Berkeley Lab Helps Reveal How Dinosaur Blood Vessels Can Preserve Through the Ages
–By Aliyah Kovner
In their paper, now published in Scientific Reports, the team analyzed a sample from a 66-million-year-old Tyrannosaurus rex tibia to provide evidence that vertebrate blood vessels – collagen and elastin structures that don’t fossilize like mineral-based bone – may persist across geologic time through two natural, protein-fusing “cross-linking” processes called Fenton chemistry and glycation.
First, the scientists used imaging, diffraction, spectroscopy, and immunohistochemistry to establish that structures present in the sample are indeed the animal’s original collagen-based tissue. Then, Berkeley Lab co-authors Hoi-Ying Holman and Sirine Fakra respectively performed synchrotron radiation-based Fourier-transform infrared spectromicroscopy (SR-FTIR) to examine how the cross-linked collagen molecules were arranged, and X-ray fluorescence (XRF) mapping to analyze the distribution and types of metal present in T. rex vessels.
“SR-FTIR takes images and spectra of the same sample, and so you can reveal the distribution of protein-folding patterns, which helps to identify the possible cross-linking mechanisms,” said Holman, a senior scientist in the Molecular Biophysics & Integrated Bioimaging Division.
Fenton chemistry and glycation are both non-enzymatic reactions – meaning they can occur in deceased organisms – that are driven by the iron present in the body. “The XRF microprobe revealed the presence of finely crystalline goethite, a very stable iron oxyhydroxide mineral, on the vessels that likely contributed to the preservation of organic molecules,” said Fakra, an ALS research scientist.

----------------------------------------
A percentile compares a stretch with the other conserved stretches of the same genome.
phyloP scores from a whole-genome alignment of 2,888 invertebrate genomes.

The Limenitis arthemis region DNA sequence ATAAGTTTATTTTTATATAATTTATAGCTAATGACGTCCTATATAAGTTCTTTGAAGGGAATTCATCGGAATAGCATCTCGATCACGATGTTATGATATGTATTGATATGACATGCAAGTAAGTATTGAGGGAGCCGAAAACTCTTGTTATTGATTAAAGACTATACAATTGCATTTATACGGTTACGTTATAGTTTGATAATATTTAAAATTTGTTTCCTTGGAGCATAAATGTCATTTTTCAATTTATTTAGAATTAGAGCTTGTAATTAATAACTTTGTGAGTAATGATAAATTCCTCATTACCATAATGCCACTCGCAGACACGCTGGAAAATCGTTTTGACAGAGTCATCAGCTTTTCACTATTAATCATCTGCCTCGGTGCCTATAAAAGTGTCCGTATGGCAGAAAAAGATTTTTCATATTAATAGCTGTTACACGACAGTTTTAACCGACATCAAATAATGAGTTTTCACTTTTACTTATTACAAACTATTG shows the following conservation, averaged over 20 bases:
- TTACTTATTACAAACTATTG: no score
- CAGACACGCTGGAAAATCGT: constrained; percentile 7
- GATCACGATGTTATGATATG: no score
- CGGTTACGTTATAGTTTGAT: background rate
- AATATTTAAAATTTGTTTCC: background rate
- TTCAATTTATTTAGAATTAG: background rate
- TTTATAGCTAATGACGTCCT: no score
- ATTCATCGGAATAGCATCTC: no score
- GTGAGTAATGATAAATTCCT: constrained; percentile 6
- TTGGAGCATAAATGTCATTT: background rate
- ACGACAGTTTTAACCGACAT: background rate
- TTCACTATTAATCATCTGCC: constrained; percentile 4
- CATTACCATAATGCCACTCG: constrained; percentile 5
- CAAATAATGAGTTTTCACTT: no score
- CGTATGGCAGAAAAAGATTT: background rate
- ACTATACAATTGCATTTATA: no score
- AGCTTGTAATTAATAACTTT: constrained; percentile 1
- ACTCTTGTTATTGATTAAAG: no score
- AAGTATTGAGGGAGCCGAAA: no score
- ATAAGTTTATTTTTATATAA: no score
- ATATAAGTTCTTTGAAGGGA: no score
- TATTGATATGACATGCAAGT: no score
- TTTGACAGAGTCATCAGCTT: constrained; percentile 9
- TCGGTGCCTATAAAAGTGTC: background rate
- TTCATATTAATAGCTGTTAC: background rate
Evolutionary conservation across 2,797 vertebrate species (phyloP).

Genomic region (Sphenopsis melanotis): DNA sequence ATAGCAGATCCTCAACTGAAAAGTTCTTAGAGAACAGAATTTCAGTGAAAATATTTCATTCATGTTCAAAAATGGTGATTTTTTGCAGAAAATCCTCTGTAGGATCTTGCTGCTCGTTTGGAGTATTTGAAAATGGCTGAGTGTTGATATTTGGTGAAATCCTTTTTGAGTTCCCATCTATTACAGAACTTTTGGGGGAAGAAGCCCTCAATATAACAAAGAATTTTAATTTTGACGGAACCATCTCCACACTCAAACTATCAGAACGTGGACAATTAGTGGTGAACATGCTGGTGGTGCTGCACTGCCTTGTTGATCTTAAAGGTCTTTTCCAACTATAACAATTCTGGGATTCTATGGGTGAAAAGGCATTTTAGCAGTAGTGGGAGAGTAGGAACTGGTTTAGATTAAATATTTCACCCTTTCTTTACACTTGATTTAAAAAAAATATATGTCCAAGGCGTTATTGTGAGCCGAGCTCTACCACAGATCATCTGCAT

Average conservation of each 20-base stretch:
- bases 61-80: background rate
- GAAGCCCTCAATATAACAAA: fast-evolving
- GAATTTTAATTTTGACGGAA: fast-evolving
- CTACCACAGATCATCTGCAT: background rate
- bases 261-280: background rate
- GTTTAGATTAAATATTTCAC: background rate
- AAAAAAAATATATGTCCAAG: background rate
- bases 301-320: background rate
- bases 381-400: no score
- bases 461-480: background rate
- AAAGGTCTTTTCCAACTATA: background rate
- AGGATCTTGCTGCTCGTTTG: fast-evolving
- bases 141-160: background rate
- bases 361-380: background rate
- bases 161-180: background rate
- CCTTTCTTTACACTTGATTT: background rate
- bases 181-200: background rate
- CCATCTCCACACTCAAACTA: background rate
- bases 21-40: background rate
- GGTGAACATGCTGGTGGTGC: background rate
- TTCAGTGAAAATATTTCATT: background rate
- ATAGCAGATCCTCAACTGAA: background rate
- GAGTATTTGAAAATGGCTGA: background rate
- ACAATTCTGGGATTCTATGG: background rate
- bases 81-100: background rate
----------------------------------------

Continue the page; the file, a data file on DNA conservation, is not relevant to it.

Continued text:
The authors believe that the cross-linking reactions they found evidence of, combined with the protection offered from being surrounded by dense mineralized bone, can explain how original soft tissues persist.
Joint Genome Institute Study Reveals Diversity of Giant Viruses Worldwide
–By Aliyah Kovner
A team led by the U.S. Department of Energy Joint Genome Institute (JGI) at Berkeley Lab has reconstructed the genomes of 2,074 large and giant viruses found across the globe, drastically increasing the number of known viruses and providing a resource for future studies on this poorly understood group of viruses, called nucleocytoplasmic large DNA viruses (NCLDVs).
The work, recently published in Nature, drew from more than 8,500 publicly available metagenome datasets generated from samples of microbial communities, many of which were from freshwater ecosystems. (A metagenome is the entire collection of genetic information captured in a sample.)
The genomes of the large and giant viruses – which carry between 10 and 100 times more genes than most well-studied viruses – were digitally extracted from the other genetic information by filtering for a NCLDV-specific protein and then organized into distinct genomes known as metagenome-assembled genomes (MAGs). This process was performed, in part, using capabilities of the National Energy Research Scientific Computing Center (NERSC), also located at Berkeley Lab.